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Finally, a big thumbs up

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Some of the films showed too much violence. Others showed too much drug use, too much sex or even too much labor strife. Some just showed, well, too much of everything.

The NFL, always ultra-protective of its image, in the past shunned most films about pro football. The league now, however, has found a movie it can give a thumbs up.

The NFL has wrapped its muscular arms around "Invincible," a Disney-produced film based on the story of Vince Papale, a former bartender and substitute teacher who earned a spot on the Philadelphia Eagles roster in 1976.

"It's an inspirational movie that brings out the best aspects of the game of football," NFL spokesman Brian McCarthy said. "It's a story that a number of fans and players can identify with."

Such kind words for Hollywood from the league are a rarity.

The NFL had not given its seal of approval to a film since 1996's "Jerry Maguire" -- and that movie itself was an exception to many years of rejections. "Jerry Maguire" was a tough look at the world of agents and contract negotiations, but the film generally was not critical of the NFL itself.

"Brian's Song," a made-for-TV movie in 1971 about the friendship between Chicago Bears teammates Brian Piccolo and Gale Sayers, also received the league's approval, using the Bears name and logo and real game footage.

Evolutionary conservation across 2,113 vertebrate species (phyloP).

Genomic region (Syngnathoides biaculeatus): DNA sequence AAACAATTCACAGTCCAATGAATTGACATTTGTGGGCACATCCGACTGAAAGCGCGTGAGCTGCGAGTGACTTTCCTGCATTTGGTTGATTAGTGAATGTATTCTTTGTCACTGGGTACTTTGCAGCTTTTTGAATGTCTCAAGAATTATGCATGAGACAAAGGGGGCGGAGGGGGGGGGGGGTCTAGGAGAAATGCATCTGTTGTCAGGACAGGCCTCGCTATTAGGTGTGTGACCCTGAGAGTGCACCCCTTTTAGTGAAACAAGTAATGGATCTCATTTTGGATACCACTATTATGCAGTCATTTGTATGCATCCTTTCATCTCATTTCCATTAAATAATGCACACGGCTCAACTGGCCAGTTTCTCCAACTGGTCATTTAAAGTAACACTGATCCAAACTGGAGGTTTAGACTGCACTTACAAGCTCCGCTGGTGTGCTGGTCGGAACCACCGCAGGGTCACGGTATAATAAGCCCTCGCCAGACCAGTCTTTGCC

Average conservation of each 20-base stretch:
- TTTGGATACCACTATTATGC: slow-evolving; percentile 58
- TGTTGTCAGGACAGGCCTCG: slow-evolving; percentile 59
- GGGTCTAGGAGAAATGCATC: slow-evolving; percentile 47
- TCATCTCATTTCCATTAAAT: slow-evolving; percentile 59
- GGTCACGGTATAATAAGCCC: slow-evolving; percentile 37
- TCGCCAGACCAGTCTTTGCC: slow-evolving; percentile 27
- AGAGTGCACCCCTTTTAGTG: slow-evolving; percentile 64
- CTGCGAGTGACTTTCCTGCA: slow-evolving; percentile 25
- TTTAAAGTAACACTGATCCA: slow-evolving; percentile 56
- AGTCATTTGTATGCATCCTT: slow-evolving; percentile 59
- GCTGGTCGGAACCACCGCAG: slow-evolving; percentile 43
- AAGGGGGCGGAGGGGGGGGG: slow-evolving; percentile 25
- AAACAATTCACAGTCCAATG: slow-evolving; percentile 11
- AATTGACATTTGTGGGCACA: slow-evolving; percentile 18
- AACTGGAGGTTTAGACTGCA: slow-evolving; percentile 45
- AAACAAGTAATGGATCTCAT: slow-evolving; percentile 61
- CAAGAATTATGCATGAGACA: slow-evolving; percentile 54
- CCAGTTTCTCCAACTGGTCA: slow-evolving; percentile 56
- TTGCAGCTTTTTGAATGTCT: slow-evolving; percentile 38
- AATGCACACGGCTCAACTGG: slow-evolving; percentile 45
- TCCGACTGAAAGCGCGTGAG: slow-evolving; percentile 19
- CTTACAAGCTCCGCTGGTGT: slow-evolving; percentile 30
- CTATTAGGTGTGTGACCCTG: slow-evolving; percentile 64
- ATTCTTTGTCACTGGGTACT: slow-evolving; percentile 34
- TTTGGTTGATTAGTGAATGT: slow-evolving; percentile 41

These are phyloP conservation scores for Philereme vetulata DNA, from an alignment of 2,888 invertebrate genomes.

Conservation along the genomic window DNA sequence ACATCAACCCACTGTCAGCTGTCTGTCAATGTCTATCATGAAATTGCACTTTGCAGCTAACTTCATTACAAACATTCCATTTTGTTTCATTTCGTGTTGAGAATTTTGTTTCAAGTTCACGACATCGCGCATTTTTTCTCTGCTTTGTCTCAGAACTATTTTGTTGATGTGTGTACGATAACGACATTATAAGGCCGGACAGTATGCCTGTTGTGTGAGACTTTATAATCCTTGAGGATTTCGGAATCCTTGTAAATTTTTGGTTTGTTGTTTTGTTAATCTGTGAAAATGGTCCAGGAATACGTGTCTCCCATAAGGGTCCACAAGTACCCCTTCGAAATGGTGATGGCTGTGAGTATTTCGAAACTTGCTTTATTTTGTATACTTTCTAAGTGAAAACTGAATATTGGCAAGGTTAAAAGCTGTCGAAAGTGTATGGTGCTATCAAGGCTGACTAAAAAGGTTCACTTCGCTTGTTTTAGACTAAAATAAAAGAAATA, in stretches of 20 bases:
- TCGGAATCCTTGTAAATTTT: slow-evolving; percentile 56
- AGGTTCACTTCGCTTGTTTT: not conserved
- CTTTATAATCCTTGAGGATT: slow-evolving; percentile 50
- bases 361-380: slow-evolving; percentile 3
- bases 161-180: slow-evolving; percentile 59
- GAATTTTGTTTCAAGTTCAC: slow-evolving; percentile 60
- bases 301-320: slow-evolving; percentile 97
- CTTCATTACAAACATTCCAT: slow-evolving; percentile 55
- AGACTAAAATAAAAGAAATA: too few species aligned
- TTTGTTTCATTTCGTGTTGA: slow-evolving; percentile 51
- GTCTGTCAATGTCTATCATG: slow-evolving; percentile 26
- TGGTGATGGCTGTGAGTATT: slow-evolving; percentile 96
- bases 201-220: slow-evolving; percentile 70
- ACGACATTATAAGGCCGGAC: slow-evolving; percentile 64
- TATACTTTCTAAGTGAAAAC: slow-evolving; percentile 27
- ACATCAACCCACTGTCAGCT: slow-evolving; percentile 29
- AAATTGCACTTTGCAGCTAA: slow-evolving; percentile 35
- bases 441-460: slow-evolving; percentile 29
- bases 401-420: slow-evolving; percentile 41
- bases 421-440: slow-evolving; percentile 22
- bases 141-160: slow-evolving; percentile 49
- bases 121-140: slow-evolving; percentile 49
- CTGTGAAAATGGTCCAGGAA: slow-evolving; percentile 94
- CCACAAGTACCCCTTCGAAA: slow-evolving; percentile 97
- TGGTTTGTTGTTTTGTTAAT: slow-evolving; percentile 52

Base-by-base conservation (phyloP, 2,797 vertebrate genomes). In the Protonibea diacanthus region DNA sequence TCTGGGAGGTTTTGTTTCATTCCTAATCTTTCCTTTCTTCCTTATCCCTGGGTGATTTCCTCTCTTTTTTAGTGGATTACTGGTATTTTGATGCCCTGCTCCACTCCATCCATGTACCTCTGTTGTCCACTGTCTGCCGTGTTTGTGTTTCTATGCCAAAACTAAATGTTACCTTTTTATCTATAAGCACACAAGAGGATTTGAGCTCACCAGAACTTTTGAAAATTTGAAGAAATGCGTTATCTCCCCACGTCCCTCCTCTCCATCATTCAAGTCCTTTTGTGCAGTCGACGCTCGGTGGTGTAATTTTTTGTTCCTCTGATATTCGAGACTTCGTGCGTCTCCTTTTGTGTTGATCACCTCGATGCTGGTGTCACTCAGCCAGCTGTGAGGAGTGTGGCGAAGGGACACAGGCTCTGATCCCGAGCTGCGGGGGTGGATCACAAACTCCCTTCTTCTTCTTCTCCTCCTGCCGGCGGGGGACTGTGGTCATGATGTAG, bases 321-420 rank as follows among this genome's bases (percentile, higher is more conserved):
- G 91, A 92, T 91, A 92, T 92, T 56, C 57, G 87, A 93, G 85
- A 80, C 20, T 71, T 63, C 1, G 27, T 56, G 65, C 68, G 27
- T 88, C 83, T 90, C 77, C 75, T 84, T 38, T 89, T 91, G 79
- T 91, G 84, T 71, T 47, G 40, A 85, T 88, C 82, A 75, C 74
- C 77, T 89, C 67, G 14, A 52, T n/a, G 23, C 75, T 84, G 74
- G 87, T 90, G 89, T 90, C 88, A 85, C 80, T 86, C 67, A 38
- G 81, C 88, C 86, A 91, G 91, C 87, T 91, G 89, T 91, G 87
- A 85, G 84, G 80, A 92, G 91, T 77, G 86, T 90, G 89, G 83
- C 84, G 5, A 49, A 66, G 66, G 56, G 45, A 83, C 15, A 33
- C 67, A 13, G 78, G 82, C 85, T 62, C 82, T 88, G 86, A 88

Other films, however, failed to gain league approval -- and the use of NFL team names, logos, game footage, stadiums and current players that approval brings -- because of their unflattering content.

"We're very protective of how our image is used by third parties," McCarthy said. "We're not going to participate in a movie just to get exposure."

Thus, director Oliver Stone in his 1999 epic "Any Given Sunday" was left to create a fictional league, the Associated Football Franchises of America, that included teams such as the Miami Sharks, New York Emperors and Chicago Rhinos.

The NFL refused to cooperate with Stone, citing concern about the film's depiction of violence, drug use, adultery and corruption.

The 2005 film "Two For the Money," starring Al Pacino and Matthew McConaughey, centered on gambling, point spreads and odds making.

Because the filmmakers did not get the cooperation of the league, they were forced to use old USFL footage as a stand-in for NFL games. Teams were referred to primarily by their city names rather than nicknames, and the copyrighted term "Super Bowl" never was used. The climax of the film instead came during "the big game."

The NFL also refused to allow commercials for the film to be shown during broadcasts of its games.

"The Replacements," starring Keanu Reeves, and last year's re-make of "The Longest Yard" with Adam Sandler, likewise did not get permission to use NFL logos.

The league publicly criticized "Playmakers," an original ESPN show that aired in 2003 and depicted drug and steroid use, adultery, domestic abuse and homosexuality among the players on its fictional teams.